Change hurts, which is why no one wants to do it (but you should)

Changing your life doesn’t usually spark joy. It usually sucks. Like, a lot. But it’s worth it.

by Eiko Ojala - A layered digital papercut of the inside of a person's mind with small figures digging in it

Googling “change your life” turns up 5,370,000,000 hits in less than a second.

Five.
BILLION.

Humans are clearly looking for advice, resources, and tactics to take what we’ve got and make it into something better.

Trouble is, we don’t actually like change.

We like the idea of change.

When we run across stuff like The Life-Changing Magic of Tidying Up or The Happiness Project, we jump on it like Mario on a mushroom thinking we’ve found the solution to all our problems. High on hope, we breathlessly share our life-changing aspirations with anyone who will listen (and some who’d rather not).

I mean, who doesn’t want to quit smoking, clean up their eating, purge their house of clutter, delete their social media, quit their soul-crushing job, and move to a tropical island? That’s the stuff that dreamboards are made of.

But….

Who wants to suffer withdrawal from nicotine or sugar or caffeine, face their hoarding and attachment to objects, lose friends and be left out, start over at the bottom rung, and be alone in a place where they don’t speak the language?

Nobody, that’s who.

And so while we love to talk about changing our lives, very few of us do.

Because we forget that change has a cost.

We forget the struggle, the lack, the fear, and the pain we’ll suffer as we reach for our heart’s desire.

To truly change our lives, we have to sacrifice things that bring us comfort and security, things we’ve lived with so long we don’t know who we’d be without them, things we’ve accepted as our identity. Ideas, habits, beliefs, relationships.

We have to choose to leave the old behind to step into the new, even when it hurts like hell to do it.

As I stand on the precipice of a life I’ve never known, I find I must become a person I’ve never been. I’m shedding my skin, sheets of old me sloughing off by the week, taking with it my assumptions about who I am and what I need to not just survive, but to thrive.

And it hurts.

Letting my husband take his rightful place when I’ve been in charge for years hurts.

Allowing my daughter to have big feelings when I want to stop them hurts.

Selling my creative services when I’ve only ever used them for myself hurts.

Accepting changed friendships without trying to reclaim them hurts.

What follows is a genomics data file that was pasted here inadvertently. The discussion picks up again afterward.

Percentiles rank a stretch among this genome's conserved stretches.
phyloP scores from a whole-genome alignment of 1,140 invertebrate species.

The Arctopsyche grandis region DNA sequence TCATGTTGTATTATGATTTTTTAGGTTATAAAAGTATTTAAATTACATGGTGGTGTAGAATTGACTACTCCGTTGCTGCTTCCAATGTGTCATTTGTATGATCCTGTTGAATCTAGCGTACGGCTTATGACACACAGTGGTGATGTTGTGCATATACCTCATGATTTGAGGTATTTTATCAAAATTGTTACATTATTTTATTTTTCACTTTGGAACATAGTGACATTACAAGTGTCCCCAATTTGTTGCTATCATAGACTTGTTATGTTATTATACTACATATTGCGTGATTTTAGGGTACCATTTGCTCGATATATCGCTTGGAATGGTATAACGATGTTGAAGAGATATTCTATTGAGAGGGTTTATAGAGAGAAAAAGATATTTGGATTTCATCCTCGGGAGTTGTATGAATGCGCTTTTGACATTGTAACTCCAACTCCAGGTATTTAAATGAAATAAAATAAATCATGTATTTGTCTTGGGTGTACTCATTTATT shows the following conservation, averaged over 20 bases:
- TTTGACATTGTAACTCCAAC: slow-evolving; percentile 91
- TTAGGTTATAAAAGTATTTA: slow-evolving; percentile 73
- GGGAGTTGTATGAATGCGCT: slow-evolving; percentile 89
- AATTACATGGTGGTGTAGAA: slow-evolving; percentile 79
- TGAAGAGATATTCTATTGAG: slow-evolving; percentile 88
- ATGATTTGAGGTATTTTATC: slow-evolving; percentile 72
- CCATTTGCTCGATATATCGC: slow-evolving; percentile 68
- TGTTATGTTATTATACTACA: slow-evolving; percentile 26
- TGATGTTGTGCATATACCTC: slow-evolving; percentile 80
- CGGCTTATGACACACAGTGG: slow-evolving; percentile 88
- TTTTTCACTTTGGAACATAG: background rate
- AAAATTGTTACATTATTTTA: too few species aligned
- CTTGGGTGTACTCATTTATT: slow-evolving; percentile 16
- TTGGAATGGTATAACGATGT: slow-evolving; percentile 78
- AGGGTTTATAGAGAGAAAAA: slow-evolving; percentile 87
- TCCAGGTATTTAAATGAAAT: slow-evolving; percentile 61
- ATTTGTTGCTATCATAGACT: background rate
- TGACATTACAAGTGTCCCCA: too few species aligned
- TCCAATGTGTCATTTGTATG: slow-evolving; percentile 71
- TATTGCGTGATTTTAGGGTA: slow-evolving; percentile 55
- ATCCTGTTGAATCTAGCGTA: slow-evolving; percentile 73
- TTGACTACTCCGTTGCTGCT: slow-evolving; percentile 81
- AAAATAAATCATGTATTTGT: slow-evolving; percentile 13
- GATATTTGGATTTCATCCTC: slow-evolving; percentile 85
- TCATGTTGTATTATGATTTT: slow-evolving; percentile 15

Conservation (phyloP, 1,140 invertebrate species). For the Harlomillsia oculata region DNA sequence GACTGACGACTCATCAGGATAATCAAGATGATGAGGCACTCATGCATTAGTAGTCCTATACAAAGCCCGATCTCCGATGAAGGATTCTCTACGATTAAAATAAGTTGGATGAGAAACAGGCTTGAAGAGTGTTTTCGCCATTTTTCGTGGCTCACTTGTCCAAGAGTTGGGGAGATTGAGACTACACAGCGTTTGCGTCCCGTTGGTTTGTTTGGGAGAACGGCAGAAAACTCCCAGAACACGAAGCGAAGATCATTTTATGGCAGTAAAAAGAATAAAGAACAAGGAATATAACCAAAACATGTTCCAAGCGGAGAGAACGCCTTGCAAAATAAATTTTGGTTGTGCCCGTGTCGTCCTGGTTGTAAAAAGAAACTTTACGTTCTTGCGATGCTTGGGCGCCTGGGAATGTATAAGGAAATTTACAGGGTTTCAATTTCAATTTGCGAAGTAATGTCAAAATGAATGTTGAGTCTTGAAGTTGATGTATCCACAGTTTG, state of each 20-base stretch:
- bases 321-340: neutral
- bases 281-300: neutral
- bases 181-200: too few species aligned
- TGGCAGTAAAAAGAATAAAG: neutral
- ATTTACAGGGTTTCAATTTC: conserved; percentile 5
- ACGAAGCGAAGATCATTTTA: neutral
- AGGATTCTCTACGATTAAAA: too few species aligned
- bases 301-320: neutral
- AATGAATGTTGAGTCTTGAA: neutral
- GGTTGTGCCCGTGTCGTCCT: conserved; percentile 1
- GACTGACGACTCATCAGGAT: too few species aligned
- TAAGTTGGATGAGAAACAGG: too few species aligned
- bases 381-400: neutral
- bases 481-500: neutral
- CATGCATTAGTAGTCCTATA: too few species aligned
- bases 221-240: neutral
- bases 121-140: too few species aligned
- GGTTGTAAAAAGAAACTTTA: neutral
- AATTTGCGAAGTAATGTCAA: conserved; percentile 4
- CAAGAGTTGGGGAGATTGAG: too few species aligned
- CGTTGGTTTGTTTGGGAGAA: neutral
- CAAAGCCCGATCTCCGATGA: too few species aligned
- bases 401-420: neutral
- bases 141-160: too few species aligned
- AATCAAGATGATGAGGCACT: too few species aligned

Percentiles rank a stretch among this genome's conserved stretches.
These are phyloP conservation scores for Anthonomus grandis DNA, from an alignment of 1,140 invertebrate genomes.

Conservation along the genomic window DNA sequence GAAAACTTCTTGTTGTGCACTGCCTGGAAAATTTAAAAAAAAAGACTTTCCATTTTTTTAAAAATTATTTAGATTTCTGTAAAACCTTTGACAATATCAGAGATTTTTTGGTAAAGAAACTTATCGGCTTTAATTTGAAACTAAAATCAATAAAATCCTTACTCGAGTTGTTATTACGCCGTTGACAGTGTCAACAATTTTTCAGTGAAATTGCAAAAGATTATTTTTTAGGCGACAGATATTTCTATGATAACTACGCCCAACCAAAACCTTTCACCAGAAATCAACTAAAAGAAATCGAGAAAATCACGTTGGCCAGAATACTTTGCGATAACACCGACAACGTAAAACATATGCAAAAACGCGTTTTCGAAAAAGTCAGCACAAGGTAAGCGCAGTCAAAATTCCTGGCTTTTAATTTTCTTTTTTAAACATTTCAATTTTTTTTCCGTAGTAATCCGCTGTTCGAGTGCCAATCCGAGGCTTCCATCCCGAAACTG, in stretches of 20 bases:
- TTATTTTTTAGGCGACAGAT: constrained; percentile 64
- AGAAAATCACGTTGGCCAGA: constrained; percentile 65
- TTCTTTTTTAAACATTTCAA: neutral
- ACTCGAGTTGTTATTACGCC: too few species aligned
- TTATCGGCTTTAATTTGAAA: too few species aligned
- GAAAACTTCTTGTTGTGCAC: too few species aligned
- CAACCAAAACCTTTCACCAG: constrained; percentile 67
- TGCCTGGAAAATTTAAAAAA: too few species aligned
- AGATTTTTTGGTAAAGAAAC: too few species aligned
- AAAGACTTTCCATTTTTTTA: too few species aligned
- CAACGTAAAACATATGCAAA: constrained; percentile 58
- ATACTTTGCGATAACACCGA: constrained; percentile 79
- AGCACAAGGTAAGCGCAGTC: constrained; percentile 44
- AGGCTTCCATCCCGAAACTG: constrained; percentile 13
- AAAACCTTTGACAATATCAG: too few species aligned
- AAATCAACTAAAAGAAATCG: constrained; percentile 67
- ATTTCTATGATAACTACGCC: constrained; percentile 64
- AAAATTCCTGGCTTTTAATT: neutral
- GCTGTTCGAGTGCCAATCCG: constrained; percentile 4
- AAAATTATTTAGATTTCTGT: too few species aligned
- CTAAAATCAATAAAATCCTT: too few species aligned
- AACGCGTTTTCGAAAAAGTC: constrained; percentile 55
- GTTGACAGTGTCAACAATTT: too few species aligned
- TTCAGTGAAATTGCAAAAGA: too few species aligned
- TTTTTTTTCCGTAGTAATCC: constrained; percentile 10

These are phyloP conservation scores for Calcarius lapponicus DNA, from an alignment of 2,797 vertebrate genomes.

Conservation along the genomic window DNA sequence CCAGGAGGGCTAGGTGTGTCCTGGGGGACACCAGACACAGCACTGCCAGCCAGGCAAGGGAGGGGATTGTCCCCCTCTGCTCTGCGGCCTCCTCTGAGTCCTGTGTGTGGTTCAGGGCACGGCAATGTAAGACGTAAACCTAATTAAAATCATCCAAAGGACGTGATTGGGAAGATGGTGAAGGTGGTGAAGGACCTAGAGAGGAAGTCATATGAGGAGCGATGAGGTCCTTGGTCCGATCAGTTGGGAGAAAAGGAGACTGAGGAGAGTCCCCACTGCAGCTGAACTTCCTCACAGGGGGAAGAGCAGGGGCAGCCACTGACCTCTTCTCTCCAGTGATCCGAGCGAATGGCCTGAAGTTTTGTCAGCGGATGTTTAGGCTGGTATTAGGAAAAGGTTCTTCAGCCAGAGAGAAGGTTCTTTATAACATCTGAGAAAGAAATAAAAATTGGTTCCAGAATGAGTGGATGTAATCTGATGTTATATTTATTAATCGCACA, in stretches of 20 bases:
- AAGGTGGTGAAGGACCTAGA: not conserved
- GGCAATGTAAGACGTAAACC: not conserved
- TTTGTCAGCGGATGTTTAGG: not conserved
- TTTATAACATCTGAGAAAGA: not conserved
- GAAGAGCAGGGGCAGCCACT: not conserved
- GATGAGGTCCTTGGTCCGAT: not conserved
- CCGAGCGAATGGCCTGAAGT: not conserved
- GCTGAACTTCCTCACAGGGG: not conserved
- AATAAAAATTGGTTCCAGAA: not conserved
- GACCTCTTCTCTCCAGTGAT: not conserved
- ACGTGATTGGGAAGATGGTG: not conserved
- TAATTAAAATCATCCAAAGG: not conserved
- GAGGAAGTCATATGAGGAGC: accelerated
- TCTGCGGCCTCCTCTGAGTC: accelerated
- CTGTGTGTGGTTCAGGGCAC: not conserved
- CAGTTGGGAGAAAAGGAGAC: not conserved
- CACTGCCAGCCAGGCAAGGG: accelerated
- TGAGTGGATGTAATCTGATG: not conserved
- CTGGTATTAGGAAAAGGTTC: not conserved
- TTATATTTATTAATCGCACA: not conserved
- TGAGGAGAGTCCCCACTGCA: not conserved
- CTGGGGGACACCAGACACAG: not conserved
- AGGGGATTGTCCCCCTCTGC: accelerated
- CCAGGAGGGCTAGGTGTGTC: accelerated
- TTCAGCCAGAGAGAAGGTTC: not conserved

Confronting a call to speak in public when I’ve dropped out of classes to avoid it hurts.

Living faith-forward when I’m so good at controlling the details hurts.

Working with my body when I’ve been at war with it for decades hurts.

Shedding the dragon skin hurts.

But there comes a point when the pain of staying the same outweighs the pain of change.

And on the other side of that is a life even dreams can’t imagine. One free of the itchy tightness suppressing my spirit. One where I walk upright, fully myself, unburdened by fear.

One I want–but have to pay for.

Enduring the crucible is the only way to truly change your life. There is no easy way out, no magic bullet, no fairy godmother. In order to be different, you must be different. And most people choose not to because it’s hard, it’s messy, and it hurts.

But it’s worth it.


Be strong and courageous. Do not be afraid; do not be discouraged, for the Lord your God will be with you wherever you go. [Joshua 1:9]


What changes are you facing that are costing you more than you bargained for? How can you remind yourself that it’s worth it?

Author: Ellie

Uppity stardust. Will eat (almost) anything.

2 thoughts on “Change hurts, which is why no one wants to do it (but you should)”

  1. Hey Ellie. I stop by your blog every once in a while. I know this place right now seems hard with whatever you’re going through but in the words of Dory, just keep swimming. After years of abuse and manipulation from my ex-husband and certain members of my family along with tragic loss and pain, I’m fighting through single mother hood and being on my “own” to better my two sons’ lives. Every day is hard. There are days I want to give up. But they are the reminder of why it’s all worth it. Even the days I am lonely and have to start all over again, I am free of abuse and that tension I felt for so long. The reminder on my shoulder of R;se with a little bluebird (thanks Sara Bareillis for that song) tells me no matter how low I may be or how tough it may be, I am better off than I was because I took the moment to rise for myself and for my kids. Never again will I be there. Only above. I’m here if you ever wanna catch up. Cheering for you.

    1. Oh my gosh, Annie! Thank you for dropping by. <3 I'm so sorry to hear that the last few years have been so incredibly difficult. You're absolutely right, though, that it's a matter of perspective. Remembering the ways in which the change is worth it helps immensely when it's so hard you think you can't take another step. It's wonderful that you're able to keep your freedom in mind. What a testimony you have already! <3

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